This region has a long history of both Maori and European habitation; there are literally thousands of archaeological sites in Northland. The coastline boasts many prominent Pa sites (former Maori fortifications).
There are five Pa sites on Helena Bay Estate. An archaeologist’s estimate suggests that up to 250 people may have called this land their home. With the direct access to the ocean providing an abundant food source and the terrain affording excellent defence, this is not surprising.
There is clear evidence of cultivation on the property, with Kumara pits and terraces still visible today. During the Lodge construction two Ko (Maori digging instruments) were unearthed and sent to the National Museum for preservation.
The first Europeans here were of Croatian decent. In the early days, Helena Bay had a first-class reputation for wine production. Focus on the farm soon moved to dairy and sheep, followed by establishing pine forestry and dry stock.
The Maori name for Helena Bay is Mimiha, named after a small black fish. The Helena Bay name came from the first European woman settler, Mrs Helena Hutchinson. She and her husband Charles had the first store at The Bay. Mrs Hutchinson was a kind woman who worked with local Maori, teaching and nursing. That they eventually named the bay after her shows the deep respect in which she was held.
Helena Bay has followed the typical “boom and bust” cycles of farming in Northland. The property was cleared for farming around 1910 by Benjamin Le Clerc Senior and Ben Le Clerc Junior. The Le Clerc family were early settlers and contributed significantly to the development of the area. The property was first used as a runoff for the main farm, but in 1931 when Ben Junior married it became his farm and he moved there with half of his father’s stock – 80 cows in total. In 1960 Ben Junior’s son Peter married and, as was the tradition, he took over the Helena Bay farm. In the early 1970s Peter amalgamated the two farms, moving the dairy operation to the original farm. Helena Bay was converted to a sheep farm which it remained until the 1980s when due to economic factors the decision was made to revert it to a dry stock farm.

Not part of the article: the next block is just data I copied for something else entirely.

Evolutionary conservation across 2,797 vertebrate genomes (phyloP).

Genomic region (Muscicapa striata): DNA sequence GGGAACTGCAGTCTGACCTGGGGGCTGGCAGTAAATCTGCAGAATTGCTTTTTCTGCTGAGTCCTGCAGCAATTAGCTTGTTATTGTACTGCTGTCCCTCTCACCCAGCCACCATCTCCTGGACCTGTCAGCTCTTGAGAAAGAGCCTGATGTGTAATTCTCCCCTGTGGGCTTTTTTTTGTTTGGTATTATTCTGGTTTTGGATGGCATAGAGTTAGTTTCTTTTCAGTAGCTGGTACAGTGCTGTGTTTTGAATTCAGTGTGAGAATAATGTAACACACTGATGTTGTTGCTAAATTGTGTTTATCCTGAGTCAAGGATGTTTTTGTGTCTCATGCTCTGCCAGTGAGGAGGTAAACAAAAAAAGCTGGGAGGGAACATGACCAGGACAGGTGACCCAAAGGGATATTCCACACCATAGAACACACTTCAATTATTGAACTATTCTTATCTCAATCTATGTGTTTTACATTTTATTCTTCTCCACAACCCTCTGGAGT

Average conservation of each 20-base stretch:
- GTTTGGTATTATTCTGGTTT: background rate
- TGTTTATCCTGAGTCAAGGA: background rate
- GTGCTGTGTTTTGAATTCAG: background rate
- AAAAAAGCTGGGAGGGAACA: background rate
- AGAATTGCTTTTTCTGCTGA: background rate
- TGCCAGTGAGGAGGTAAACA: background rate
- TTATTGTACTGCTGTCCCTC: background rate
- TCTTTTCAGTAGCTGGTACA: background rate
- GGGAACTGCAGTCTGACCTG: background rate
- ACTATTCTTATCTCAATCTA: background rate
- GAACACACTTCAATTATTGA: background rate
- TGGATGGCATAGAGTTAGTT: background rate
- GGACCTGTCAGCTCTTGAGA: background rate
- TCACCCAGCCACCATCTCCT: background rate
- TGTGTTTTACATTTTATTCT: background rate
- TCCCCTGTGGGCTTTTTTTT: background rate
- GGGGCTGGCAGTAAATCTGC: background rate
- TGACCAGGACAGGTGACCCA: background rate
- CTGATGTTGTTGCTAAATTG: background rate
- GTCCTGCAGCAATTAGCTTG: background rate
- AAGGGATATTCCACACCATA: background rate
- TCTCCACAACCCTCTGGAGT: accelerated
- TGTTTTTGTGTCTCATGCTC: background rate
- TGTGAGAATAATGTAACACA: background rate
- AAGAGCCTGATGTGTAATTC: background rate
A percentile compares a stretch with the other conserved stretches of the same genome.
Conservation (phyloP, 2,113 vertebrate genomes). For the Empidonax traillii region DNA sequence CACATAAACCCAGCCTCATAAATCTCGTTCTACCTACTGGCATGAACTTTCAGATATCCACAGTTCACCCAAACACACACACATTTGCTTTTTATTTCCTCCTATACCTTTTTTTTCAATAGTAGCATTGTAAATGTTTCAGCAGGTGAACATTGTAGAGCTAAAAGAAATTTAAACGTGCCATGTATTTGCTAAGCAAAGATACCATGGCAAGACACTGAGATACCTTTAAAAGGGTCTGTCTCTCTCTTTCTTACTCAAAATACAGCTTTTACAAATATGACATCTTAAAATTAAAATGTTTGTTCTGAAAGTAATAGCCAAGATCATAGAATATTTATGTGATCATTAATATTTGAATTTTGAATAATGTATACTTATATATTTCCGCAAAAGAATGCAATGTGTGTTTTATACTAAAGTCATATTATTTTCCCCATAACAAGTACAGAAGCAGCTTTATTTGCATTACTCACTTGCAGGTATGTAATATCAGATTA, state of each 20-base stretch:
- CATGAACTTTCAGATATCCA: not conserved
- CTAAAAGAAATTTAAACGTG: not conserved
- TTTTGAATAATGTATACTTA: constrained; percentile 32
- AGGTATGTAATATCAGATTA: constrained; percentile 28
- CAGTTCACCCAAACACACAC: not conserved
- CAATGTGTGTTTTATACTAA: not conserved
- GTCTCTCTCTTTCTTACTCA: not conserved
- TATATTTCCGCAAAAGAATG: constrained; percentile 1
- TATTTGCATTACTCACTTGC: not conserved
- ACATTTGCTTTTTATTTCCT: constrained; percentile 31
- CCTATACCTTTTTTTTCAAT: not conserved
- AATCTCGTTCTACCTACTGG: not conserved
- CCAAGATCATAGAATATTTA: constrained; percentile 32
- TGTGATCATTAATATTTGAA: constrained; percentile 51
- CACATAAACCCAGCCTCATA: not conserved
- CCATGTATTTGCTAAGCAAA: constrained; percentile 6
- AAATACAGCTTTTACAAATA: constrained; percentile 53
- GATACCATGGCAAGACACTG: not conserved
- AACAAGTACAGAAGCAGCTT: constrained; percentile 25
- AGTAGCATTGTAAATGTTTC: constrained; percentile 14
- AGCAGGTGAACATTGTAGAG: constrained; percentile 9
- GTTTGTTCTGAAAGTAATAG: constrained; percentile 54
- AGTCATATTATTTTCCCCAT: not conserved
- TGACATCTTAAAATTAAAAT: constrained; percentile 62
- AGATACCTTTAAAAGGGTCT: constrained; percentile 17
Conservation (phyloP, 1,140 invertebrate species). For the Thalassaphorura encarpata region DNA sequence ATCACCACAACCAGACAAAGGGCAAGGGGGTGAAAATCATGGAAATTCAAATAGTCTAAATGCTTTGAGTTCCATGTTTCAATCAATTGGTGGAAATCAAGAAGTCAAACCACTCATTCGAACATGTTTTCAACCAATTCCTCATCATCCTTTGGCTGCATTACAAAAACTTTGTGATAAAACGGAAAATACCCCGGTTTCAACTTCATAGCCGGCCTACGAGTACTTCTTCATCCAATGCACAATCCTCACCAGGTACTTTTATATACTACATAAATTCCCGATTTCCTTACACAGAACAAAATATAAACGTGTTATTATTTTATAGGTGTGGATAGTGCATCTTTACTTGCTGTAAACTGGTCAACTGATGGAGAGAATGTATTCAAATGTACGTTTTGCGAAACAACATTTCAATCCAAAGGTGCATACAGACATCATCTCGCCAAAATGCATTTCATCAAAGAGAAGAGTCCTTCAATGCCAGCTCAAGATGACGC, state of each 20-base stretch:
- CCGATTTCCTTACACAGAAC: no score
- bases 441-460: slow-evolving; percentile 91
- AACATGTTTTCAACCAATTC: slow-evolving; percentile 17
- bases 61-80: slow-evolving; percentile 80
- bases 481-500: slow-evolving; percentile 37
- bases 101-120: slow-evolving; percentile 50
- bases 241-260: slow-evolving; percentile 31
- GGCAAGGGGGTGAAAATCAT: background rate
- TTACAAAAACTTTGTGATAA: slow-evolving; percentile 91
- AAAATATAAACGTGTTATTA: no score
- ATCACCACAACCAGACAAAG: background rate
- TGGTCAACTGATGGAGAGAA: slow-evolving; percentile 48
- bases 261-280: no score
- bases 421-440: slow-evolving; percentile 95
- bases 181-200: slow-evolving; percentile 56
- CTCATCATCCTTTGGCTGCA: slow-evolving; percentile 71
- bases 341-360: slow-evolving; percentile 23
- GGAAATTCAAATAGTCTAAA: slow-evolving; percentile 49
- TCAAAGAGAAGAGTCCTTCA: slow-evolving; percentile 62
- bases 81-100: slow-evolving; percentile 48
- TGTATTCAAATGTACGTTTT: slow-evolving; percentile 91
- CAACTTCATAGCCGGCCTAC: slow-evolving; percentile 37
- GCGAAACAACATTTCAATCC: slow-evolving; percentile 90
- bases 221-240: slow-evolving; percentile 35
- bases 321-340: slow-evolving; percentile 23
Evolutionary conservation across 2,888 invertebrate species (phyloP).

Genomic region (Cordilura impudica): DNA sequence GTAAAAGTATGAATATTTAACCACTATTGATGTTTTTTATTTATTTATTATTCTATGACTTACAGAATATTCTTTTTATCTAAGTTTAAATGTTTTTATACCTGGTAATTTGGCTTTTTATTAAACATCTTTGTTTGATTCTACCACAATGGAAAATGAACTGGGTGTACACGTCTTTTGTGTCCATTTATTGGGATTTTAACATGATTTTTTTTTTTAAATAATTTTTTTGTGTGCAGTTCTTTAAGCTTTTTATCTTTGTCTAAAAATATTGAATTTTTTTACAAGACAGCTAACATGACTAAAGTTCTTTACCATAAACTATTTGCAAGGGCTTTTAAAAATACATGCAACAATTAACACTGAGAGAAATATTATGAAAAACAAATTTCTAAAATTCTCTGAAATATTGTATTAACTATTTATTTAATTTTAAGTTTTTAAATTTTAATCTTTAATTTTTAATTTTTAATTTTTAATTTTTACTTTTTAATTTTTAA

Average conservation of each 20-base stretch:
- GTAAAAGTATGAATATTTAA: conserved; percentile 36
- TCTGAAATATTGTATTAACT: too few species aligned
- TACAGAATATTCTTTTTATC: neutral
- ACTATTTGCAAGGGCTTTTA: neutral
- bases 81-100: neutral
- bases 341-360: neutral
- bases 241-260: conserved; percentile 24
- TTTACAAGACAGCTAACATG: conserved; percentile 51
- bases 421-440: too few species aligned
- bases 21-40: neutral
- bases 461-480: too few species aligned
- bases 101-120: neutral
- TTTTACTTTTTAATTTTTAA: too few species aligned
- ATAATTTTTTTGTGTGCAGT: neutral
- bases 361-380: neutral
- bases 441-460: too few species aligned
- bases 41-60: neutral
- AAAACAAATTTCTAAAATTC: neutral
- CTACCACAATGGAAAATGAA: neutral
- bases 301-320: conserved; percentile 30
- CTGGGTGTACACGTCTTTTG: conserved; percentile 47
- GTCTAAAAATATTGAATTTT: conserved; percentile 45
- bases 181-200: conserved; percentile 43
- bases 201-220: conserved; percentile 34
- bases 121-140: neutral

In 1987, after 27 years of farming the property Peter Le Clerc retired. The property was purchased by stockbroker Mike Daniels who decided to retrench and gave up the lease on the “Mohei” block. Like many New Zealand farmers, he was drawn into the potential returns offered by plantation pines and he planted 90ha of pines on the property which remain today.
The poor returns of coastal farming limited the investment that could sensibly be made into the property. In 2007 Helena Bay was purchased by the current owners.
A new lease was entered into with the owners of the Mohei block bringing the farm back to its original size of 304ha (750 acres) allowing for lower intensity farming. A Wagyu beef breed program was introduced in partnership with New Zealand’s leading Wagyu breeding co-operative Firstlight. The pine forest was assessed and registered for carbon consumption and took on a new role as a carbon sink rather than for pine production. The property consumes 50,000 tons of carbon per annum making Helena Bay very carbon negative.